Into the Woods San Francisco Playhouse, 450 Post, SF; $20-120. Tue-Thu, 7pm; Fri-Sat, 8pm (also Sat, 3pm); Sun, 2pm. Through Sept 6. SF Playhouse performs Stephen Sondheim's fractured fairy-tale musical.

Now and at the Hour Exit Theatre, 156 Eddy, SF; $15-25. Fri/25-Sat/26, 8pm. Magician and solo performer Christian Cagigal performs his latest show, "an intimate, interactive, and unnerving theatrical experience."

Patterns Dennis Gallagher Arts Pavilion (in the French American International High School), 66 Page, SF; $30. Wed-Sat, 8pm. Through Aug 16. The New Stage's premiere of company founder Amy Munz's solo work is one of the more intelligent and sophisticated debuts (by both a new company and a young artist) in recent memory. It's an ambitious and notably subtle, serious, unsentimental exploration of love, in which a dynamic Munz — on a wide bare stage bounded on three sides by her own wonderfully evocative three-channel video-scape — plays several characters, and three in particular: Amot, Abigail, and Ava, whose stories are slyly interwoven. Amot, the principal focus across two discrete acts, is a young woman raised by her widowed father in his butcher shop, who later falls in love with a young man. But her story, like that of the other young women, comes to us in a form more like the stream of consciousness, fractured and expansive in the disjuncture and interplay between Munz's ardently committed performance and the shrewd audio and visual environment surrounding the audience — a manufactured landscape of memory, desire, and role-playing in which to some extent the audience is free to find its own way and discover its own truths. Part two further integrates the voices of the other young women, Abigail and Ava, forming a mesh of narratives and associations stimulating in their intellectual, visual, and aural juxtapositions. This is a work that demands a kind of letting go, but also invites full participation of the viewer's imagination, as the rich mise-en-scène and Munz's intense, unflinching performance unfold with unexpected abundance. (Avila)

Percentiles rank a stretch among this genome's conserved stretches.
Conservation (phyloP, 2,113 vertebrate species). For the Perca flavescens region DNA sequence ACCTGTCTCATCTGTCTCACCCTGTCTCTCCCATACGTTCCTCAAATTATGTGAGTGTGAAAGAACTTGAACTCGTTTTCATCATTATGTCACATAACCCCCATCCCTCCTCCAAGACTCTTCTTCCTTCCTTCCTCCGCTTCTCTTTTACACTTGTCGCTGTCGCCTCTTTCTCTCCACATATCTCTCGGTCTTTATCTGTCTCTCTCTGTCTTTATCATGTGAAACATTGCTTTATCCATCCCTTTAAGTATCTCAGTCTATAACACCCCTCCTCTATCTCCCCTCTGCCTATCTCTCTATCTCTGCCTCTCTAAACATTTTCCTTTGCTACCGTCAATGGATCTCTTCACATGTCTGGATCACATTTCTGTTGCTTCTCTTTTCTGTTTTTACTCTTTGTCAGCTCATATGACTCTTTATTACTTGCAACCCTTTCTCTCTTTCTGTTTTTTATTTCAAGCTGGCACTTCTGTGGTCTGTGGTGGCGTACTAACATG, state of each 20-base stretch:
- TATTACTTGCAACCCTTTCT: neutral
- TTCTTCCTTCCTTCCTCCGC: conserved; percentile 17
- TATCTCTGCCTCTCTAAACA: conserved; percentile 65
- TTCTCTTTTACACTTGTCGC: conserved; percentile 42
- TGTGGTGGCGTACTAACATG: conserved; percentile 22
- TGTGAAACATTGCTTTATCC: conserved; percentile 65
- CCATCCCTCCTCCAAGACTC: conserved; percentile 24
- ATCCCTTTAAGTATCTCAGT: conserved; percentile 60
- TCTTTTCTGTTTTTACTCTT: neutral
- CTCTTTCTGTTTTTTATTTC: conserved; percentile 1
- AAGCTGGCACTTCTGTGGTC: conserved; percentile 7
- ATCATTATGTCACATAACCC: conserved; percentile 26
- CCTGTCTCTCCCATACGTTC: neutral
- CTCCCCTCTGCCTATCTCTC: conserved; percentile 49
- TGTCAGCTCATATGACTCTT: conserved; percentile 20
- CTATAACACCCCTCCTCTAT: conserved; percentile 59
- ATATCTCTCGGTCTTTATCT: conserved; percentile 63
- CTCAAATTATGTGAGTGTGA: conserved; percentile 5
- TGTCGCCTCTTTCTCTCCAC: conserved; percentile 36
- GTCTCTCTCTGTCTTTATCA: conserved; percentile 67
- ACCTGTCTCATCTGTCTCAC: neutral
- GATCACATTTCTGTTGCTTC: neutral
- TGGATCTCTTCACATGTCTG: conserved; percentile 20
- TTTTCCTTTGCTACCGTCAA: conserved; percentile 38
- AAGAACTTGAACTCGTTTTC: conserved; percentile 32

Pearls Over Shanghai Hypnodrome Theatre, 575 10th St, SF; $30-35. Thu/24-Sat/26, 8pm. Five years ago, Thrillpeddlers breathed new life into a glitter-dusted piece of Sixties flotsam, beautifully reimagining the Cockettes' raunchy mock-operetta Pearls Over Shanghai (in collaboration with several surviving members of San Francisco's storied acid-drag troupe) and running it for a whopping 22 months. Written by Cockette Link Martin as a carefree interpretation of a 1926 Broadway play, the baldly stereotyped Shanghai Gesture, it was the perfectly lurid vehicle for irreverence in all directions. It's back in this revival, once again helmed by artistic director Russell Blackwood with musical direction by Cockette and local favorite Scrumbly Koldewyn. But despite the frisson of featuring some original-original cast members — including "Sweet Pam" Tent (who with Koldewyn also contributes some new dialogue) and Rumi Missabu (regally reprising the role of Madam Gin Sling) — there's less fire the second time around as the production straddles the line between carefully slick and appropriately sloppy. Nevertheless, there are some fine musical numbers and moments throughout. Among these, Zelda Koznofsky, Birdie-Bob Watt, and Jesse Cortez consistently hit high notes as the singing Andrews Sisters-like trio of Americans thrown into white slavery; Bonni Suval's Lottie Wu is a fierce vixen; and Noah Haydon (as the sultry Petrushka) is a class act. Koldewyn's musical direction and piano accompaniment, meanwhile, provide strong and sure momentum as well as exquisite atmosphere. (Avila)

The Scion Marsh San Francisco, 1062 Valencia, SF;$30-100. Sat, 5pm. Through Aug 23. Brian Copeland's hit solo show, "a tale of privilege, murder, and sausage," returns to the Marsh.

Shit & Champagne Rebel, 1772 Market, SF; $25. Fri-Sat, 8pm. Open-ended. D'Arcy Drollinger is Champagne White, bodacious blond innocent with a wicked left hook in this cross-dressing '70s-style white-sploitation flick, played out live on Rebel's intimate but action-packed barroom stage. Written by Drollinger and co-directed with Laurie Bushman (with high-flying choreography by John Paolillo, Drollinger, and Matthew Martin), this high-octane camp send-up of a favored formula comes dependably stocked with stock characters and delightfully protracted by a convoluted plot (involving, among other things, a certain street drug that's triggered an epidemic of poopy pants) — all of it played to the hilt by an excellent cast that includes Martin as Dixie Stampede, an evil corporate dominatrix at the head of some sinister front for world domination called Mal*Wart; Alex Brown as Detective Jack Hammer, rough-hewn cop on the case and ambivalent love interest; Rotimi Agbabiaka as Sergio, gay Puerto Rican impresario and confidante; Steven Lemay as Brandy, high-end calf model and Champagne's (much) beloved roommate; and Nancy French as Rod, Champagne's doomed fiancé. Sprawling often literally across two buxom acts, the show maintains admirable consistency: The energy never flags and the brow stays decidedly low. (Avila)